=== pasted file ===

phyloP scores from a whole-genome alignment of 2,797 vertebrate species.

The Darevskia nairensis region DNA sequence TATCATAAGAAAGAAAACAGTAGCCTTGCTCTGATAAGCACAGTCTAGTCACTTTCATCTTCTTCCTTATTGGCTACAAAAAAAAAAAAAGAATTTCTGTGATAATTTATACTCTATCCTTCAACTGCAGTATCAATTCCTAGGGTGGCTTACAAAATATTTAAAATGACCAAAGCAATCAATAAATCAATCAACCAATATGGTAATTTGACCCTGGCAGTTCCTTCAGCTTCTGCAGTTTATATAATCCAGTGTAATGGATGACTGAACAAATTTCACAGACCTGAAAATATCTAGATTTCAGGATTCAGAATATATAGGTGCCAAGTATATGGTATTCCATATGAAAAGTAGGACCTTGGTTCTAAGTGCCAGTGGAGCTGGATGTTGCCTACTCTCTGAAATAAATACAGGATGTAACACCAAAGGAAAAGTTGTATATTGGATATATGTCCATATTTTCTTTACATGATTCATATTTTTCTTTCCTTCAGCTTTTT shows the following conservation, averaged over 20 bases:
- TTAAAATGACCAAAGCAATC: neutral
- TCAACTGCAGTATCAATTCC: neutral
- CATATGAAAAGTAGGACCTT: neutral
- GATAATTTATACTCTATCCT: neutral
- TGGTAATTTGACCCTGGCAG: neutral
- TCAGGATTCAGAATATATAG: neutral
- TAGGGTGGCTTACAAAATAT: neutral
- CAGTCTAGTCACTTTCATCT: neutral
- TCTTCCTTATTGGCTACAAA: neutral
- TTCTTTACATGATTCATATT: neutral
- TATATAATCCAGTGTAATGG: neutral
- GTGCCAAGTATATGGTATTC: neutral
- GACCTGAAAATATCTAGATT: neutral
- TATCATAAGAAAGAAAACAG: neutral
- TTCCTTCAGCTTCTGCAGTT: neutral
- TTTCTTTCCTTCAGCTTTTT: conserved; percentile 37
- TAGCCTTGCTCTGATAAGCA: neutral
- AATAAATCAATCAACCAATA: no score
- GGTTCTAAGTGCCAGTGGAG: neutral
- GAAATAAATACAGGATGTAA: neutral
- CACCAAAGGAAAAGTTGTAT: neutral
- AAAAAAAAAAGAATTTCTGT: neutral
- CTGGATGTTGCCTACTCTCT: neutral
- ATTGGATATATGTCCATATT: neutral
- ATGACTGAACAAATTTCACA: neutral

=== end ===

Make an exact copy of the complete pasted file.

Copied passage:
phyloP scores from a whole-genome alignment of 2,797 vertebrate species.

The Darevskia nairensis region DNA sequence TATCATAAGAAAGAAAACAGTAGCCTTGCTCTGATAAGCACAGTCTAGTCACTTTCATCTTCTTCCTTATTGGCTACAAAAAAAAAAAAAGAATTTCTGTGATAATTTATACTCTATCCTTCAACTGCAGTATCAATTCCTAGGGTGGCTTACAAAATATTTAAAATGACCAAAGCAATCAATAAATCAATCAACCAATATGGTAATTTGACCCTGGCAGTTCCTTCAGCTTCTGCAGTTTATATAATCCAGTGTAATGGATGACTGAACAAATTTCACAGACCTGAAAATATCTAGATTTCAGGATTCAGAATATATAGGTGCCAAGTATATGGTATTCCATATGAAAAGTAGGACCTTGGTTCTAAGTGCCAGTGGAGCTGGATGTTGCCTACTCTCTGAAATAAATACAGGATGTAACACCAAAGGAAAAGTTGTATATTGGATATATGTCCATATTTTCTTTACATGATTCATATTTTTCTTTCCTTCAGCTTTTT shows the following conservation, averaged over 20 bases:
- TTAAAATGACCAAAGCAATC: neutral
- TCAACTGCAGTATCAATTCC: neutral
- CATATGAAAAGTAGGACCTT: neutral
- GATAATTTATACTCTATCCT: neutral
- TGGTAATTTGACCCTGGCAG: neutral
- TCAGGATTCAGAATATATAG: neutral
- TAGGGTGGCTTACAAAATAT: neutral
- CAGTCTAGTCACTTTCATCT: neutral
- TCTTCCTTATTGGCTACAAA: neutral
- TTCTTTACATGATTCATATT: neutral
- TATATAATCCAGTGTAATGG: neutral
- GTGCCAAGTATATGGTATTC: neutral
- GACCTGAAAATATCTAGATT: neutral
- TATCATAAGAAAGAAAACAG: neutral
- TTCCTTCAGCTTCTGCAGTT: neutral
- TTTCTTTCCTTCAGCTTTTT: conserved; percentile 37
- TAGCCTTGCTCTGATAAGCA: neutral
- AATAAATCAATCAACCAATA: no score
- GGTTCTAAGTGCCAGTGGAG: neutral
- GAAATAAATACAGGATGTAA: neutral
- CACCAAAGGAAAAGTTGTAT: neutral
- AAAAAAAAAAGAATTTCTGT: neutral
- CTGGATGTTGCCTACTCTCT: neutral
- ATTGGATATATGTCCATATT: neutral
- ATGACTGAACAAATTTCACA: neutral